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No, The Oil Glut Hasn’t Disappeared

Weaker than expected oil demand…

Irina Slav

Irina Slav

Irina is a writer for Oilprice.com with over a decade of experience writing on the oil and gas industry.

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The $80 Billion Megaproject Splurge In Oil

The oil and gas industry has been in recovery mode for at least a year now, and although the improvement in performance is clearly there, the pace of the recovery has been somewhat uneven. Large-scale projects are usually a good gauge of an industry’s performance, so, as Wood Mackenzie analysts noted in a recent report, a lineup of megaprojects scheduled for final investment decision over the next 18 months will tell us how the recovery is actually going.

Right now, says Wood Mac analyst Angus Rodger, author of the Better Project Delivery: Upstream's Value Opportunity report, investors are watching oil and gas companies closely in anticipation of more good news after the launch of several megaprojects on time and within budget, and, of course, the increased investor returns.

The problem with the industry seems to be that when the going is good, financial discipline tends to slacken off leading to project delays and cost overruns. In fact, before the last downturn, the 15 biggest project cost overruns combined came in at US$80 billion, which makes an average of 53 percent over budget for each of these. Investors are right to watch the industry closely lest it return to its old ways.

Things are certainly improving and project delivery has become more efficient, Rodger says, with the average lead time from final investment decision to project launch down to less than three years in 2018 from more than four back in 2010 and the average payback period down to about six years from more than 15 in 2010.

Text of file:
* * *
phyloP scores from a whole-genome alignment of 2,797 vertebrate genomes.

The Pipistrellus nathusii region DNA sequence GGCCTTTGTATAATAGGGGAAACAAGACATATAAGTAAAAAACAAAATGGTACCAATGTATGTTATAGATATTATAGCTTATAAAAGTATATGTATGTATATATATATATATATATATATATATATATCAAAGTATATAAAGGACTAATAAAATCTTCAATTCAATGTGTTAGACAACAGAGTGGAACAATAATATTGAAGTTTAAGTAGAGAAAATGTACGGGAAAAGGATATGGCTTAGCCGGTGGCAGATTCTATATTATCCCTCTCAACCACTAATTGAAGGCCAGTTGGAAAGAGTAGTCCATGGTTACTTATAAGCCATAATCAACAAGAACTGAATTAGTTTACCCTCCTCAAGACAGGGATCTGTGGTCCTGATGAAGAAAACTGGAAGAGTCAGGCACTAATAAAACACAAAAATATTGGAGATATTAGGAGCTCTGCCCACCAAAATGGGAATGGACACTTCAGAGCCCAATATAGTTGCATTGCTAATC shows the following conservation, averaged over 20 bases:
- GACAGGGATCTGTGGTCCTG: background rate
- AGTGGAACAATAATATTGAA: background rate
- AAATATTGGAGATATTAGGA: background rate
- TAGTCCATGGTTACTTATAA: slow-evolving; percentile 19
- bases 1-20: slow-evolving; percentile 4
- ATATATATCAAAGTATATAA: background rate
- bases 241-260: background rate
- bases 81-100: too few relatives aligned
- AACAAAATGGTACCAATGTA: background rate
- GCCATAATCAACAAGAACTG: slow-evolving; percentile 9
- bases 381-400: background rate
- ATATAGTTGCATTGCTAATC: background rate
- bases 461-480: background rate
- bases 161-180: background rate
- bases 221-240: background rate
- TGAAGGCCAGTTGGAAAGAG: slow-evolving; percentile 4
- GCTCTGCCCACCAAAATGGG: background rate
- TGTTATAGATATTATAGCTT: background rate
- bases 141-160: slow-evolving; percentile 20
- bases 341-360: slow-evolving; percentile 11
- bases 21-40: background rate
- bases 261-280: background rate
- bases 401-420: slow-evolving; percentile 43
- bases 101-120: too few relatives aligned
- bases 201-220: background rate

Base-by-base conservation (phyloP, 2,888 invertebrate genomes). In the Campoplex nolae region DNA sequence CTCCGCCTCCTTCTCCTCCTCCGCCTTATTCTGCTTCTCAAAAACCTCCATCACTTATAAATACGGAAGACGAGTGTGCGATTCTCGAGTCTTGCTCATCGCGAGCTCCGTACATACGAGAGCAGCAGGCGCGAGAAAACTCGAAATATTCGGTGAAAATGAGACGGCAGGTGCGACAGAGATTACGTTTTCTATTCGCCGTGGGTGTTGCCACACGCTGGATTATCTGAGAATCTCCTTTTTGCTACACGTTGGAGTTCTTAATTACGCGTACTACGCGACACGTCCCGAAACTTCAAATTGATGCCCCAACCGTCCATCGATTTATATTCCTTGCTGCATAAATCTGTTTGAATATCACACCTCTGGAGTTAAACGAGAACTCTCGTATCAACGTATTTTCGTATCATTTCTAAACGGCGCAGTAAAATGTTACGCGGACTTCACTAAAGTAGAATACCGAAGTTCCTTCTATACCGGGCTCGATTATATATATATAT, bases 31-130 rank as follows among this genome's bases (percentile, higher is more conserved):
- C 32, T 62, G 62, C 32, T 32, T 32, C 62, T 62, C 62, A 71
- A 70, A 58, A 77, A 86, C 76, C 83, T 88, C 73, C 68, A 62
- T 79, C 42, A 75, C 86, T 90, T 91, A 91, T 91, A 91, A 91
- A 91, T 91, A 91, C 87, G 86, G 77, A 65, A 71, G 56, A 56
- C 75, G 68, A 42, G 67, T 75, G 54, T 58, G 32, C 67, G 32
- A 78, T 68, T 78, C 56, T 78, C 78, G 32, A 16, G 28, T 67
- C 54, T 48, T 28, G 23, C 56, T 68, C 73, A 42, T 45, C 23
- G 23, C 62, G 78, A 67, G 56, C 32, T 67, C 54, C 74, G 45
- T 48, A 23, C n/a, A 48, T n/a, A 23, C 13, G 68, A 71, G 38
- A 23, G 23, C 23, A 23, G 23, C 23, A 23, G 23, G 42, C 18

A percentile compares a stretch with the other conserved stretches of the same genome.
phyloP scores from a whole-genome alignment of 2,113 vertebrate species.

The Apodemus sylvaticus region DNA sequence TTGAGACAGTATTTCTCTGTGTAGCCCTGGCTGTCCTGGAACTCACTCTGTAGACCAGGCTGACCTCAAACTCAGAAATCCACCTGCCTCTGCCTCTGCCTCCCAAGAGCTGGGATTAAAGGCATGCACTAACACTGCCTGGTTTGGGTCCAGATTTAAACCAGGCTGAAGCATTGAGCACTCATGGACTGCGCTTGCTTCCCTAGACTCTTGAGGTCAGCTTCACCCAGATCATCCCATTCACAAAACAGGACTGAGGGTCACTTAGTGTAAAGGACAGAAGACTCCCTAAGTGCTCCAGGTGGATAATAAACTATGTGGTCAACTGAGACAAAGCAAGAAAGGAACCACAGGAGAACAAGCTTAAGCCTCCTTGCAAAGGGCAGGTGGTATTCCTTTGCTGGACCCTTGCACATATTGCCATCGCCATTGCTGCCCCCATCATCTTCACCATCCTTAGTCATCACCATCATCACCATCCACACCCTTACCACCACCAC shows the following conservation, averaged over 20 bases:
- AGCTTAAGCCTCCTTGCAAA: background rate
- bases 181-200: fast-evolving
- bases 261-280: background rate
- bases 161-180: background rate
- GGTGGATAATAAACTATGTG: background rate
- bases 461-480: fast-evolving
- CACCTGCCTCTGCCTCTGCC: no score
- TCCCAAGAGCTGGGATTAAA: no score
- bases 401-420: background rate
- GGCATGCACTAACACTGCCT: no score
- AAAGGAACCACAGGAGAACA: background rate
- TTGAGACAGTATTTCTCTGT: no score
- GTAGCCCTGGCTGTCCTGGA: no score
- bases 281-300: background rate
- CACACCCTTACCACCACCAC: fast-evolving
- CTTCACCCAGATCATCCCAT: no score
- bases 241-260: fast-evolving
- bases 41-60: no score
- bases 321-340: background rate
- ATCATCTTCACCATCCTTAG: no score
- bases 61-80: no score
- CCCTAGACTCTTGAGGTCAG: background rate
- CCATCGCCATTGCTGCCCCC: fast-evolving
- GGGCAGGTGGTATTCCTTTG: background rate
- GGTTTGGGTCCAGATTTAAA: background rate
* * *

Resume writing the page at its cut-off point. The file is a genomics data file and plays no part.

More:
The factors driving this improvement are six, as identified by Rodger, and these six factors would ensure the success—or their lack would doom—the next string of megaprojects that include LNG development in Mozambique, the Arctic, Papua New Guinea, and Canada, and oil projects in Nigeria, Brazil, the Gulf of Mexico, Senegal, and the North Sea, as well as the Caspian, and Uganda. Related: Is Deepwater Drilling More Profitable Than Shale?

First among these factors is spare capacity, but not just spare production capacity, but capacity across the supply chain. The abundance of spare capacity allows oil and gas companies to do better at a lower cost.

Second comes an emerging trend in the industry, and this trend is for increased collaboration between the upstream industry and oilfield services providers. For now, Rodger says, this trend is clearly evident in Northern Europe, but it could—and should—spread because it improves performance, and ultimately, bottom lines.

Third, unsurprisingly, is corporate discipline. The last downturn taught oil and gas companies to be stricter in their project screening and decision-making activities, so now they are wary of projects that would almost certainly go into cost overruns. Related: Shale Profits Remain Elusive

The fourth factor Rodger identifies on the report is simply better project management. The downturn contributed here as well. Now there are fewer projects to choose from, so companies can allow themselves to really make the best of them.

The fifth factor is related to the fourth: better pre-FID planning. With fewer projects and more attention given to each, companies are securing everything that can be secured in a project in advance, including contracts that are now more often awarded to existing partners instead of tendered openly.

Finally, oil and gas companies have, as a result of the downturn and the financial constraints it forced on them, turned to smaller, lower-cost and quicker-return projects. This shift has improved the chances of success for these projects. Now, the only danger is from the industry turning its back on all these as oil prices climb higher, and giving in to the temptation of growth without the means to maintain it.

By Irina Slav for Oilprice.com

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